PATH links together dozens of office buildings, several subway stations (including Union Station), hotels and other points of entry. Once you head down into the maze-like sprawl, the corridors open up to shopping, food courts, services and entertainment totaling 18 miles of retail therapy. And from the Hockey Hall of Fame to the iconic CN Tower, PATH even paves the way to many of Toronto's best tourist attractions. Plus, since its hallways link downtown buildings in a weather-free and climate controlled environment, this subterranean shopping world is especially ideal when Mother Nature doesn't care to cooperate with the day-to-day lives of locals.
Naturally, being underground might make it more difficult to find your directional orientation. Fear not. Signs are color-coded and act as a compass. Blue for North, yellow for East, red for South and orange for West.
Your only challenge is choosing where to start.
[Photo: Rayme Gorniak/Jaunted]
Airport Transportation / Airports / BWI / IAD / Washington DC Travel / Public Transportation / Taxis / Travel Tips / → All Tags
There's no way to win when it comes to transferring between Washington DC's Dulles International Airport (IAD) and Baltimore-Washington Airport (BWI). You either pay a ton for a taxi for the drive through Beltway traffic with a minimum drive time of one hour, submit to the stress of many public transportation connections for far cheaper and three hours' travel time, or see if any of the shared ride vans will take pity on you (and still have to pay a lot).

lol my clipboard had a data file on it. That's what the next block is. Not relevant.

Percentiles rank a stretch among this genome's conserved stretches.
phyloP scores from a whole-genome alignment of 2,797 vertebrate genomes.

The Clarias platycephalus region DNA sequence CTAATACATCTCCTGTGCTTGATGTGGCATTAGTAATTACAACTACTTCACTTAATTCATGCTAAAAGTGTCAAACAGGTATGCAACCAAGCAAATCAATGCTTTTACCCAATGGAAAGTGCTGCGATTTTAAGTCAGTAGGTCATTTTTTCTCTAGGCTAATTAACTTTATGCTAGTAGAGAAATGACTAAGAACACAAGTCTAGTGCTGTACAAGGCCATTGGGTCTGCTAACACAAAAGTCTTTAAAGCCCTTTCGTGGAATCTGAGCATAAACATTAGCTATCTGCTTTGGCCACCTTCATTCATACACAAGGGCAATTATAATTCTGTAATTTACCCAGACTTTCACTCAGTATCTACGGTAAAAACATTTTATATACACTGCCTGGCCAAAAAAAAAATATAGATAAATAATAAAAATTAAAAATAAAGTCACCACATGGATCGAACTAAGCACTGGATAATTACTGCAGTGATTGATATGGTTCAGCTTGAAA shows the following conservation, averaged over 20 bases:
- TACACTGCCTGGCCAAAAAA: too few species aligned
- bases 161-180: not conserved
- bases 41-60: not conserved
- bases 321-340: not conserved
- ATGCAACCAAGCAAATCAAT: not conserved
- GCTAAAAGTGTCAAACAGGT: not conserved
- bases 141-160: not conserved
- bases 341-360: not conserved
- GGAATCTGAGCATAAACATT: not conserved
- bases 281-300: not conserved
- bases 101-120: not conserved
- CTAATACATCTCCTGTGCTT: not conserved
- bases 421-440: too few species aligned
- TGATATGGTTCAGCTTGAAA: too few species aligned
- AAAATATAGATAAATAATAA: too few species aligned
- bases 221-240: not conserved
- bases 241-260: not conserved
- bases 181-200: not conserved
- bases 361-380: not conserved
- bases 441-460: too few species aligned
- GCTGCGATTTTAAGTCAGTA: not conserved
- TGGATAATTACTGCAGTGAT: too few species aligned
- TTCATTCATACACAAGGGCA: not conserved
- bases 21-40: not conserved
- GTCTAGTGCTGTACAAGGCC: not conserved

We found ourselves facing the conundrum of the IAD-to-BWI transfer this weekend, a situation brought about by the fact that domestic airfares from BWI were, like, six times cheaper than if we had left from IAD. We knew what we were getting ourselves into with an IAD-BWI switch, and we steeled our resolve for a rough journey after our call to a few shuttle services only returned with the news that they were already fully booked.
The internet isn't any help, either. Google "easy transfer between IAD and BWI" and you end up on inaccurate Tripadvisor threads from 2008, or help forums where the general advice is to try and change the flight to operate from DCA instead. Not helpful, internet!
What is helpful, is the good ol' Information Desk at Dulles Airport, which has actually printed little "8 Ways to BWI" slips of paper for similarly stressed travelers. Here, we share the valuable tips:
Have you ever landed in a destination for the first time and debated between taking a train and a taxi? Would a taxi be faster? Would a train be cheaper? Is traffic bad? When's the next train?
Well, in a move that could potentially set a new standard in airport service, Heathrow Airport is now helping you answer that question. Europe's busiest airport has installed digital smart screens at baggage claim that display taxi and train information in real time, including prices, traffic, and travel times that will help passengers make the best decisions for onward travel.
New York City / Tourism / Skyscrapers / Architecture Travel / World Trade Center / Cheap NYC / How to Get Tickets to / Travel News / Travel Tips / → All Tags